Linked by David Adams on Mon 6th Oct 2003 19:34 UTC
Bugs & Viruses It's an oft-repeated maxim that one of the reasons that Windows operating systems are plagued by so many viruses, worms, and security exploits is because they are so popular. Extrapolating on this, many have remarked that if Linux, MacOS, or other OSes become more popular, they will attract the attention of virus writers. That may be true, but the increased attention will not necessarily yield the same quantity of viruses and other exploits, says a Register article. Update: Rebuttal article.
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Re: Marcus Sundman (IP:
by drsmithy on Tue 7th Oct 2003 04:38 UTC

Google is your friend.
The first hit is an introduction to the subject:

Translation: dynamic ACLs.

This approach wouldn't work as it suffers from the big problem of dialog-box-overload. After about the first half-dozen annoying boxes that pop up during the simple process of sending an email, an end-user is either going to a) disable the system or b) simply start hitting "OK" as a matter of course without even readin the message. Indeed, were such a system to be implemented in Windows, I'd predict utilities available to automatically hit "OK" every time would be available within a week and be immensely popular.

And that's only on the desktop side. On the server side it'd be even less practical as the admin either has to sit there approving every operation or pre-define a set of allowable activities (thus removing the only advantage the system has - being dynamic).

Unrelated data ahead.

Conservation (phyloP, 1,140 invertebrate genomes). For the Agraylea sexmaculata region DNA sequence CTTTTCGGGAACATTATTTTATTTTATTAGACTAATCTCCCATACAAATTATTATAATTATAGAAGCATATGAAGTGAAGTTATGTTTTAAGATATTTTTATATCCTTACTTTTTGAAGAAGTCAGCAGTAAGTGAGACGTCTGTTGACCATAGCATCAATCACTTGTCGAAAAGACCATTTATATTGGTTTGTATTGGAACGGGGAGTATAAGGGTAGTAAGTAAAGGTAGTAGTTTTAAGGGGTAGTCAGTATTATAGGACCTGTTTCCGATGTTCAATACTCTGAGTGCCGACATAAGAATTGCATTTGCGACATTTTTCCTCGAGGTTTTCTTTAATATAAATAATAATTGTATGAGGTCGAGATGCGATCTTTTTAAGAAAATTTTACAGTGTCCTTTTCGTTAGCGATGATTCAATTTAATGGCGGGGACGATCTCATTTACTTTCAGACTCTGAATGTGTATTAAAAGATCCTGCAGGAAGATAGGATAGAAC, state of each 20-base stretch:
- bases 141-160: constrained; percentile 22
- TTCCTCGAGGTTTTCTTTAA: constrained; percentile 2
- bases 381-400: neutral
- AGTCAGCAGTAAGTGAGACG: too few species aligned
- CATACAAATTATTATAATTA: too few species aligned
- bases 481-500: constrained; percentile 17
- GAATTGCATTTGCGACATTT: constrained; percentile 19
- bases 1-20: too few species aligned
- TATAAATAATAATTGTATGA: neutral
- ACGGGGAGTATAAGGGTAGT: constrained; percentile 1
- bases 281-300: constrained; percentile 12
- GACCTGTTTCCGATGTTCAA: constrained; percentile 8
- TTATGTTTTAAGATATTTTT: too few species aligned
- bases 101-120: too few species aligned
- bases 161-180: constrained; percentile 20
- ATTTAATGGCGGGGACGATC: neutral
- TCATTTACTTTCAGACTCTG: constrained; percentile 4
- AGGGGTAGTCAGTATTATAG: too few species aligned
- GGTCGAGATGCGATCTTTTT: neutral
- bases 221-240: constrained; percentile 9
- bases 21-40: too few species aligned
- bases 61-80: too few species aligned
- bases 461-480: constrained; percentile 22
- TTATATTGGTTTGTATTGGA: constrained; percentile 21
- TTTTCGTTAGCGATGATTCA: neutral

Then there's the whole problem of deciding at which point to prompt for each capability. Is simply reading the disk suspicious ? How about writing to it ? Should any outgoing network connection require authorisation ? Is every file deletion going to require answering a half-dozen dialog boxes ? How about over a network share ?

Choice quote:
"Next, Melissa would have to ask you, "Can I have a direct connection to the Internet?" At this point only the most naive user would fail to realize that this email message, no matter how strong the claim that it came from a friend, is up to no good purpose. You would say "No!"

And that would be the end of all such viruses. No fuss, no muss. They would never rate a mention in the news."

The person who wrote this has either never dealt with end users, or is one of the most optimistic and idealistic individuals on the planet. I mean, do they seriously expect peope who can't set the clock on their VCR to even know what a "direct connect to the internet" even *is* ?

I also recommend reading "Capability Myths Demolished" available e.g. at

A quick read indicates that this document might address the myths listed and possibly even demolish them, but it doesn't address the problems that would be encountered in actual implementation.